Though you’re right that the marginal cost of each copy of a piece of information is next-to-zero, the cost of creating the original is, in many instances, a large chunk of change. Certainly there are companies that will be able to offer those services for free through placing them against ads or bundling the free with the paid, but one can imagine some services that simply won’t be able to pay for the initial creation of information through this model. If consumers still value these services, they’ll pay for them.

    I’m dubious of any book that tries to predict the future of a market economy—especially those that make such a broad and sweeping claim. Combine that doubt with Anderson’s copy and paste foibles as well as his own lack of appreciation for his premise when it comes to Wired.com, and I think my criticism of the book is justified.

  • http://techliberation.com/author/berinszoka/ Berin Szoka

    Since Tim has now started a separate thread on this topic, I'm posting this comment in both threads.

    It seems me that Chris Anderson's strongest argument for the business case of “Free!” is that giving away content or a service can attract an audience. The critical question then becomes: How valuable is that audience? How successfully can those eyeballs “be monetized”? This, in a nutshell, is why I've become such a broken record about defending smarter online advertising: The more money publishers can make off selling adds, the more viable “Free!” will be. The central point being missed in the debate about behavioral targeting is not just that it will increase ad revenues generally, but that it's likely to increase ad revenues the most for publishers whose content/service currently has little value in pure contextual advertising, where ads can be targeted only based on the keywords associated with a particular page or site. Thus, the publisher of a site about East Asian politics will get very little for his content, since few advertisers are likely to want to bid on keywords like “North Korea,” “DMZ” or “ASEAN.” By contrast, if that publisher could work with an ad network that lets advertisers target ads on that site to each visitor based on their likely interests (as determined by creating an anonymous profile through their tracking their browsing behavior across other sites in the ad network), that publisher will be able to compete directly for more highly valued advertising.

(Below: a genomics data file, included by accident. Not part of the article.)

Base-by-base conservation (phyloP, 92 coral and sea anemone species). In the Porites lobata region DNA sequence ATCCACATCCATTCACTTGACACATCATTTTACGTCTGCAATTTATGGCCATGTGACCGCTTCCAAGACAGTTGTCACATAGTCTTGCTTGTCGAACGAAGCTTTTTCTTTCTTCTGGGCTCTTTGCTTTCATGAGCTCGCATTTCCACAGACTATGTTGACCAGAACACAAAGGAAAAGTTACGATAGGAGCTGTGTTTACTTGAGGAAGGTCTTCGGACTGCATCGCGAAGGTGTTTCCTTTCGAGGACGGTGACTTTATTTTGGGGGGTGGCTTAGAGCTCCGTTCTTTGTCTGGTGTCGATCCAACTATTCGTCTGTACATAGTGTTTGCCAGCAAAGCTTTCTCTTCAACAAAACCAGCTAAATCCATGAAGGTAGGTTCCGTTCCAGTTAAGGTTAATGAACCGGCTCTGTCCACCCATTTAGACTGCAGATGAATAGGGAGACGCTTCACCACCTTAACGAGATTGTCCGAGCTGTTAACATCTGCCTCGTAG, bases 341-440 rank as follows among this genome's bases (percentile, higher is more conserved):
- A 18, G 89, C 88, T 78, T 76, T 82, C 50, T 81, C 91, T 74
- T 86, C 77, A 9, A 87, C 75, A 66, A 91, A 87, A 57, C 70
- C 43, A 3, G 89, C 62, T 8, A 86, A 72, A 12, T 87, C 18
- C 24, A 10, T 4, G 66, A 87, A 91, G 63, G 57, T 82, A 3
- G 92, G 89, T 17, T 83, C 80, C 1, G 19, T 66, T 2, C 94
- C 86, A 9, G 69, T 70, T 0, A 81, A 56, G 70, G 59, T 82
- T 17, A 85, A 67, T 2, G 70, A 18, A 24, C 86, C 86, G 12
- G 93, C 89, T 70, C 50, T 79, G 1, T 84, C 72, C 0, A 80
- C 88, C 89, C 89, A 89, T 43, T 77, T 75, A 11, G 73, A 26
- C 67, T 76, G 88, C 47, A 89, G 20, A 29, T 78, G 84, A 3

In essence, advertising would thus be democratized because what would become economically valuable is getting the eyeballs, not having content that is directly related to valuable products and services (say, digital cameras). Put another way, this would empower consumers to “vote with their clicks”: Revenue would more closely match the choices of consumers as to where to spend their time and attention.

  • http://www.techliberation.com Adam Thierer

    Well, unlike Cord and Tim, I typically prefer to reserve judgment on a book until I've actually had a chance to read the entire thing! Anyway, I think both of my blogging colleagues make some very good points in their respective essays and I'll have more to say about the book after I finish it up next week.

    But one quick point… I think Cord is on to something when he notes above how he is “dubious of any book that tries to predict the future of a market economy — especially those that make such a broad and sweeping claim.” I have much enjoyed and often praised Chris Anderson's past work but I have also been critical of him when he goes a bit off-the-rails with pollyannish proclamations about how the Long Tail is “the future of all business” (the subtitle of his first book) or that “Free” is “the future of business” (the subtitled of his recent Wired magazine story).

    Perhaps Anderson is using those tag lines to help him sell books or copies of his magazine (yes, sell them!!), but such sweeping rhetoric and claims are simply not supported by the facts. The idea that there is more money to be had in the Long Tail is simply rubbish and flatly contradicted by the continuing evidence that power laws dominate all media and communications sectors with a vengeance. The big money remains firmly in the “fat head” of the tail, not the long portion of it.

    That being said, what is really important not to overlook is how amazing it is that the Long Tail is accessible and monetize-able at all! That is a truly wonderful and unprecedented development, and one that Chris Anderson has rightly made us aware of in his work. But then Chris completely blew it and (I suspect in an effort to make his publisher happy and sell more books) he decided to say something as completely silly as the Long Tail is “the future of all business.” No, sorry Chris, it just isn't. It is an increasingly important part of business, but not the totality of it. And now he's telling us that “$0.00 is the future of business.” Memo to Chris Anderson… Stop making such sweeping claims in book and article titles and you will encounter less criticism like that put forward by Cord and others online who have come after you!